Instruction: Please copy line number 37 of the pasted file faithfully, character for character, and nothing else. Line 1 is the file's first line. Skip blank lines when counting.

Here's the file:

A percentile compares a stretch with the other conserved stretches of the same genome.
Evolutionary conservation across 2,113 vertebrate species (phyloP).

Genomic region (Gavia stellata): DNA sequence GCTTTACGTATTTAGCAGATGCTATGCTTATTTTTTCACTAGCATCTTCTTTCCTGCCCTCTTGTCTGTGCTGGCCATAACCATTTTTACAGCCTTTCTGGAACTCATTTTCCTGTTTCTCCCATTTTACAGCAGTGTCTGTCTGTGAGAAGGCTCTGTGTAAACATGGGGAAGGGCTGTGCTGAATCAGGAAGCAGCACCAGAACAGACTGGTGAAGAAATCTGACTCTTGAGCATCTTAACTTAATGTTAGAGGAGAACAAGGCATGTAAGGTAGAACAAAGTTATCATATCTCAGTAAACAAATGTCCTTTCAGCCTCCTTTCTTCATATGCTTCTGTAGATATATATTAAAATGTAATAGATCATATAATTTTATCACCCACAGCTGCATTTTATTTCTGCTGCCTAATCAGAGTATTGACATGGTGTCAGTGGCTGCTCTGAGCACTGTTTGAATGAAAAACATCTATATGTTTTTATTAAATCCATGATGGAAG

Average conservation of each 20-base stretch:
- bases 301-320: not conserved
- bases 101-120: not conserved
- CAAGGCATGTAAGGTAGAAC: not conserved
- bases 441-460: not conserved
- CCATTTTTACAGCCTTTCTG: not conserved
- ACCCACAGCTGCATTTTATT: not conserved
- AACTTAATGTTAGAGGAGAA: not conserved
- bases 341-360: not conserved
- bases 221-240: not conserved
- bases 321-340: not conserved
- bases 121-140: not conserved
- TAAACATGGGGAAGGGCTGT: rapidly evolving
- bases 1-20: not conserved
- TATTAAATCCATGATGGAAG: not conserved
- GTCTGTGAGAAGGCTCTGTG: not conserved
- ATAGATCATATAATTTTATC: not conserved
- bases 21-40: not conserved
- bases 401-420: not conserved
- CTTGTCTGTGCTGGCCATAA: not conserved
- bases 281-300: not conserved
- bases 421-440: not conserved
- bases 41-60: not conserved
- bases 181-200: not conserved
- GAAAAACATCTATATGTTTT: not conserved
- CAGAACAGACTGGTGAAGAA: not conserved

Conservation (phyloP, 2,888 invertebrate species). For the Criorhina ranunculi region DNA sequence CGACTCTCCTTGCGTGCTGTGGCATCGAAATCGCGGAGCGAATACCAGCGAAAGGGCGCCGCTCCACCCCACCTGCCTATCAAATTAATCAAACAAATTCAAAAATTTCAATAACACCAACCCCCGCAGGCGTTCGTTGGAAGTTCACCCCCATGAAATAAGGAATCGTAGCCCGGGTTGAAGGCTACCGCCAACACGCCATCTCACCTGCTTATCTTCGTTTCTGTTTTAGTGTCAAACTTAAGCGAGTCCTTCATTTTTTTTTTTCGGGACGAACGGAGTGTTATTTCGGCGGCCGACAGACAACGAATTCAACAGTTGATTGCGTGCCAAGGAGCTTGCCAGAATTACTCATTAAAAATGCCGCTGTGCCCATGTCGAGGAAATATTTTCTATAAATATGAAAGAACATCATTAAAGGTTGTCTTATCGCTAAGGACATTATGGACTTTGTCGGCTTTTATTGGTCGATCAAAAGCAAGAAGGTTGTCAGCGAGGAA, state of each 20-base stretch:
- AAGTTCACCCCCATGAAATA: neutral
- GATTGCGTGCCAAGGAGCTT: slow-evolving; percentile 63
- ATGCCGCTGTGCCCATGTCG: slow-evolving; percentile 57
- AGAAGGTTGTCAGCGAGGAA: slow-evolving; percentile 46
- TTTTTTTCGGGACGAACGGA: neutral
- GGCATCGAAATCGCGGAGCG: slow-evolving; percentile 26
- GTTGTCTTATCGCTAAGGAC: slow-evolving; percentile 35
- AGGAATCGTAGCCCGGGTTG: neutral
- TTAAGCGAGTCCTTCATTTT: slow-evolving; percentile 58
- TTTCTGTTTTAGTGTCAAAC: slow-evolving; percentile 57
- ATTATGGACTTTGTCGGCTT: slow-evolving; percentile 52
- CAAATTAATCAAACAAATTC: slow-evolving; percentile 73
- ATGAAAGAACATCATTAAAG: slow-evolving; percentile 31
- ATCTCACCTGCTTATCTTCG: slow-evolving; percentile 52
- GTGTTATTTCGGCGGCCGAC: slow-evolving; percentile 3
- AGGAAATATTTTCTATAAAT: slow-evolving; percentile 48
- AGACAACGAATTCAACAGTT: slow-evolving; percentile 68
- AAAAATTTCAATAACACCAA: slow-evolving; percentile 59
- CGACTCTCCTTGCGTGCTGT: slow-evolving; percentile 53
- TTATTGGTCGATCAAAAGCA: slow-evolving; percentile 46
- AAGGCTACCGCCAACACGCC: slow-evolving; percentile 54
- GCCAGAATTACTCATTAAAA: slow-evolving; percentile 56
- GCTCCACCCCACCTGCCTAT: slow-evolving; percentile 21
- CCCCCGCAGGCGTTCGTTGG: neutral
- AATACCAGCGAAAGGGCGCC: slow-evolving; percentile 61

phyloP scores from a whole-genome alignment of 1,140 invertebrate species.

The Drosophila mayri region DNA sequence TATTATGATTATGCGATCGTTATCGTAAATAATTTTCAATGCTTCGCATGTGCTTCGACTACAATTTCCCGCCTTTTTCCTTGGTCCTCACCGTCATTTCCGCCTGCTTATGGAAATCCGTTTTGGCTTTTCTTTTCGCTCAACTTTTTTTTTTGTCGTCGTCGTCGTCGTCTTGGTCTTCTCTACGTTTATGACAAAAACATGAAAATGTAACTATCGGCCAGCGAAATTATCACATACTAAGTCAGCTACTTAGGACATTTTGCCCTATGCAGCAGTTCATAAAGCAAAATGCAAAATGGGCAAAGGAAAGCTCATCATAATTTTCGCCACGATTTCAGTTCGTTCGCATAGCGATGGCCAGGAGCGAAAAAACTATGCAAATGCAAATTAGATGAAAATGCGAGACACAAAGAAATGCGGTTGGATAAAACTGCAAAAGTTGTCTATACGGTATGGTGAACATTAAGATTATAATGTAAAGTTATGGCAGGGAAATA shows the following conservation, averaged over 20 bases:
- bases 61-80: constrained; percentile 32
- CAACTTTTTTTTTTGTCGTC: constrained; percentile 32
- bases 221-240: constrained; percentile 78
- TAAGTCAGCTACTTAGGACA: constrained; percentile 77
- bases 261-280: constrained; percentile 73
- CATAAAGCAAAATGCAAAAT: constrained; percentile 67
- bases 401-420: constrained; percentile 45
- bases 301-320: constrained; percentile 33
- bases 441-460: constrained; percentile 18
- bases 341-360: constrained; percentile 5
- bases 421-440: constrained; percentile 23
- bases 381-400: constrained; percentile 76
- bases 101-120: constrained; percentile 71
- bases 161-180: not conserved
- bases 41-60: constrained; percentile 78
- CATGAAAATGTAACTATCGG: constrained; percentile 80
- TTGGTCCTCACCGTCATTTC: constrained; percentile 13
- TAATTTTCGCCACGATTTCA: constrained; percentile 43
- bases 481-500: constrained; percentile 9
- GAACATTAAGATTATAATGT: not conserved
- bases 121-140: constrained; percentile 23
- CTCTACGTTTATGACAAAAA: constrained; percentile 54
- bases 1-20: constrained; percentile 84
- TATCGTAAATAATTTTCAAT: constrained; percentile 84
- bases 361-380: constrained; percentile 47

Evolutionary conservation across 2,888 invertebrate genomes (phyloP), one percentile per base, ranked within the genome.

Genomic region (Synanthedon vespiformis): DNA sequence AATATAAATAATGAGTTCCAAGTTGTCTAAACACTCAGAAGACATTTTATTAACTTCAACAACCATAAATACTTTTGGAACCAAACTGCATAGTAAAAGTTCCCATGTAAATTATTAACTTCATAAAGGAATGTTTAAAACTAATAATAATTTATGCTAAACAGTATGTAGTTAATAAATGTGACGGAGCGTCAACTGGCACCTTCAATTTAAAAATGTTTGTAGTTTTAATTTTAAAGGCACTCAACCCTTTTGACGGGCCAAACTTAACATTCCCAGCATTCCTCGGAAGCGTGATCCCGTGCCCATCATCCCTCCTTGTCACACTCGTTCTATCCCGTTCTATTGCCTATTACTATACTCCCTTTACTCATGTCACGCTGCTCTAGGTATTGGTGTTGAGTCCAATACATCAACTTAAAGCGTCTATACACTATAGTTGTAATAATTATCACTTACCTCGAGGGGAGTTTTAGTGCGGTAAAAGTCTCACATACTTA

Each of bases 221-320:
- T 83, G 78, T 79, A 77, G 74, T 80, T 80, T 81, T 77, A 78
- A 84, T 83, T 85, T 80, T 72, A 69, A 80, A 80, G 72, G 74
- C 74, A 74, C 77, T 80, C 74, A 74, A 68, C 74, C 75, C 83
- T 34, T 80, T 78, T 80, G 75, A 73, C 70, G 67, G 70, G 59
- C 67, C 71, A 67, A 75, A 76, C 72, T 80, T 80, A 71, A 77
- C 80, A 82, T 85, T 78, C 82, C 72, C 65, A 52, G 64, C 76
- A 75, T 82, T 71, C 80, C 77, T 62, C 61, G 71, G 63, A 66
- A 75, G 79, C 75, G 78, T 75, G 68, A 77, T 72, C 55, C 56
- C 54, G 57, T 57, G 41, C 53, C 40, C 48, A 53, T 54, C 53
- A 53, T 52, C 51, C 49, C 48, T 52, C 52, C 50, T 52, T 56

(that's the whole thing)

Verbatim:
- GTTGTCTTATCGCTAAGGAC: slow-evolving; percentile 35